Marriott International will buy Starwood Hotels & Resorts Worldwide for $12.2 billion to create the world’s largest hotel chain, with top brands including Sheraton, Ritz Carlton and the Autograph Collection. (Andrew Kelly/Reuters)

Marriott International announced Monday that it plans to buy Starwood Hotels & Resorts for $12 billion, creating the world’s largest hotel chain.

But for travelers following the news, one of the biggest questions is: What will this mean for their rewards points?

Starwood, which includes brands such as Westin, Sheraton and W Hotels, has 21 million members in its rewards program, Starwood Preferred Guest. Marriott has 54 million rewards members in its program.

Marriott said Monday it is still figuring out how it would merge the two rewards programs. In a call with investors, Marriott’s chief executive, Arne Sorenson, who will lead the new company, mentioned Starwood’s “strong rewards program” as one of the reasons why Marriott was drawn to Starwood. “Their Starwood Preferred rewards program, we think is very strong and can be even stronger by being part of Marriott,” Sorenson said in an interview with The Washington Post.

It will take some time before the details of the process, which will involve coordinating with third parties such as credit card companies, time share partners and others, are ironed out. But in general, consumers have more options for earning Marriott points and need more points to book a stay, says Zach Honig, editor in chief of ThePointsGuy.com, a Web site that tracks rewards programs. Starwood points are more difficult to earn, but require fewer points to be redeemed, he said.

In addition to earning points by staying at a Marriott hotel or using a Marriott rewards card, travelers have more options for transferring general rewards points earned through a partner credit card over to Marriott, Honig says. While travelers can earn SPG points by staying at a Starwood property, using Uber or making purchases on their SPG credit card from American Express, they have fewer options for transferring rewards points from more general cards.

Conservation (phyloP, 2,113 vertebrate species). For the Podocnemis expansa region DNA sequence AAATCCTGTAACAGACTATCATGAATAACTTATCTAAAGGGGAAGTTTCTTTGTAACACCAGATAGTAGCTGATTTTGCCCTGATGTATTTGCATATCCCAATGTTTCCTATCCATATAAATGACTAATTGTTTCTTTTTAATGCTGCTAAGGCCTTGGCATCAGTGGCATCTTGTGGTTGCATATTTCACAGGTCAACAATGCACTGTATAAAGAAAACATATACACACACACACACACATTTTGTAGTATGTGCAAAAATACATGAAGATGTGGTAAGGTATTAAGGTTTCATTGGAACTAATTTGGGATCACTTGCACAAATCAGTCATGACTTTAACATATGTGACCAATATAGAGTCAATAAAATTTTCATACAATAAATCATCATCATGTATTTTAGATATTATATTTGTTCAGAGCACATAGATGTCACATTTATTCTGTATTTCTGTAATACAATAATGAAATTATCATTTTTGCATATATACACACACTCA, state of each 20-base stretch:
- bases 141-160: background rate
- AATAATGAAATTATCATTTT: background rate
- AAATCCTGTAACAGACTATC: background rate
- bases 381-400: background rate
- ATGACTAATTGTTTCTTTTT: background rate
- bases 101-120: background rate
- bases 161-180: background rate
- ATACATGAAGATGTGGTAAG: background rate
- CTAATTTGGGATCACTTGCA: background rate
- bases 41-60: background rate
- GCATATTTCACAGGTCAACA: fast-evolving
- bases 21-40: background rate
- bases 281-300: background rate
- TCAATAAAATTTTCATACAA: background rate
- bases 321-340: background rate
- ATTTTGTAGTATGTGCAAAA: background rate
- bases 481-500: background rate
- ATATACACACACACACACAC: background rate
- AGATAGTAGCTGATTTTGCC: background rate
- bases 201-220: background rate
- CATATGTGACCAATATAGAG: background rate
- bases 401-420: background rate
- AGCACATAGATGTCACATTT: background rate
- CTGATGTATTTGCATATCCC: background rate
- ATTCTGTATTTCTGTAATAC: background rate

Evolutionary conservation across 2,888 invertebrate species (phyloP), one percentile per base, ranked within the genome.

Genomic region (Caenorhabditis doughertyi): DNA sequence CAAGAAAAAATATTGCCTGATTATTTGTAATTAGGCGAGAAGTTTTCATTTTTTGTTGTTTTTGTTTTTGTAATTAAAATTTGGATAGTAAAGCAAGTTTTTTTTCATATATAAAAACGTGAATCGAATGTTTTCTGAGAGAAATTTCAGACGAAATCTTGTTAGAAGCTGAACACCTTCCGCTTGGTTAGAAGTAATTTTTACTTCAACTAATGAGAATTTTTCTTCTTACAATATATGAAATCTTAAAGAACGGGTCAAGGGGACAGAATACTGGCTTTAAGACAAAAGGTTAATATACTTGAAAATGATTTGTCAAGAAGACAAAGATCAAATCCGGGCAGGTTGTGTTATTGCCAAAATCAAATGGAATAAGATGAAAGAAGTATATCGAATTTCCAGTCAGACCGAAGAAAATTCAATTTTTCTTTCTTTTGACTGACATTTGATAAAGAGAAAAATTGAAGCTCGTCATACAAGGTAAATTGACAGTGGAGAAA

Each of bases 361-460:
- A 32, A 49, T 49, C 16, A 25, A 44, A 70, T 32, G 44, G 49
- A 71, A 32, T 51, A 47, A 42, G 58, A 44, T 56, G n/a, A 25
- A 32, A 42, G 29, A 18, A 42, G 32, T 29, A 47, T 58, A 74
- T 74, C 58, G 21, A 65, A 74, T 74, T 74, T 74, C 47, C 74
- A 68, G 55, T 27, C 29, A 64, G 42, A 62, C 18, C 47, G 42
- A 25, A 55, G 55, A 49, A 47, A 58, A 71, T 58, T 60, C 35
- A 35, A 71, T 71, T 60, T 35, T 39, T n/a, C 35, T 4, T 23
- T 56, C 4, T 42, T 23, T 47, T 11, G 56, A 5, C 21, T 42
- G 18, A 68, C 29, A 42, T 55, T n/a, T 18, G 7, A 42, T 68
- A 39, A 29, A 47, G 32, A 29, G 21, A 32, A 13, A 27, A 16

Eventually, the larger company could create an exchange rate of sorts for each rewards system and have customers transfer their points to the new program. If that were to happen, it’s likely that one Starwood point would be equivalent to multiple Marriott points, Honig says. “I don’t imagine any situation where one Starwood point would be worth one Marriott point when they are combined,” he says.

Either way, travelers have something to gain. Marriott customers would have access to Starwood’s 1,270 properties, including higher-end brands, such as W Hotels. And Starwood customers would now have more options overall for redeeming their points, gaining access to Marriott’s 4,300 properties.

“We want to make sure we’re keeping everybody and if anything, making them even more loyal to this bigger platform than they’ve been to either one of us on a standalone basis,” Sorenson said. “But we’ve got to do the hard work to figure out when exactly, and how exactly, these programs work together.”

Abha Bhattarai contributed to this article.

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